Quincy day care where student had typhoid may reopen next week

A Quincy day care will remain closed on Monday after a student was diagnosed with typhoid fever earlier this week, the day care operator said, but may open later in the week.

“We may bring in some substitute teaching staff for the children,” said Bridget Perry, a spokeswoman for Bright Horizons.

The day care center has not been shuttered by any state agency. Instead, it has been closed because teachers, as well as students, must undergo a lengthy testing process before they can return.

“It’s a staffing issue, which is why we’re not open,” Perry said.

Child care arrangements are being made for students in other classrooms at the North Quincy Bright Horizons not potentially exposed to typhoid, she said. Children at the day care center range from young infants to 5 year olds.

After the student was diagnosed earlier this week, administrators closed the center. All teachers who came in contact with the student will have to be tested, as well as any children who were in the same classroom.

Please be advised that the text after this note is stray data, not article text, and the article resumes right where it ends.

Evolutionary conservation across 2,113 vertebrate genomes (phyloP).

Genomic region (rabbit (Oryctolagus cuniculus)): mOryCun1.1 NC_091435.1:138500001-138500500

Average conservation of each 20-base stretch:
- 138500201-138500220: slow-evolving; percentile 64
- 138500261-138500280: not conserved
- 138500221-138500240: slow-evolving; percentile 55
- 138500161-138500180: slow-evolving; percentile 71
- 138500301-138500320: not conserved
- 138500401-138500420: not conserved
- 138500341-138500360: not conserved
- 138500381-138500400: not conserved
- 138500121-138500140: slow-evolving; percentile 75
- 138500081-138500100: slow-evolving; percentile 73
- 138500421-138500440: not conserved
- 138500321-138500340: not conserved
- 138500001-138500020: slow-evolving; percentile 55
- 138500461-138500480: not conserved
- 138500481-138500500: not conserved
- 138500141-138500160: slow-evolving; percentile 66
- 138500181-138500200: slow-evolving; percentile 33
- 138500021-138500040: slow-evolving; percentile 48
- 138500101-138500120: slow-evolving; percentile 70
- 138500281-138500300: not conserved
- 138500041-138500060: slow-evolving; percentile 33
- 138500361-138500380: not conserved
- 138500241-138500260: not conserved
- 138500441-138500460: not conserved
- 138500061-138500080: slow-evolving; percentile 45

Before they can return, students and teachers must pass three separate typhoid tests, 48 hours apart. The test process is lengthy because bacteria can take several days to grow inside the body.

“Testing will be going on for a while,” said Ann Scales, a spokeswoman for the Department of Public Health.

Typhoid fever can cause temperatures as high as 104 degrees and lead to weakness and severe abdominal pain. It is usually worse in children and can be fatal.

Massachusetts saw 20 cases last year, Scales said.

Typhoid fever is usually contracted overseas, and is more common in areas where sewage can contaminate water supply, according to the Centers for Disease Control and Prevention. The disease is generally transmitted by food or water and can be treated with antibiotics.

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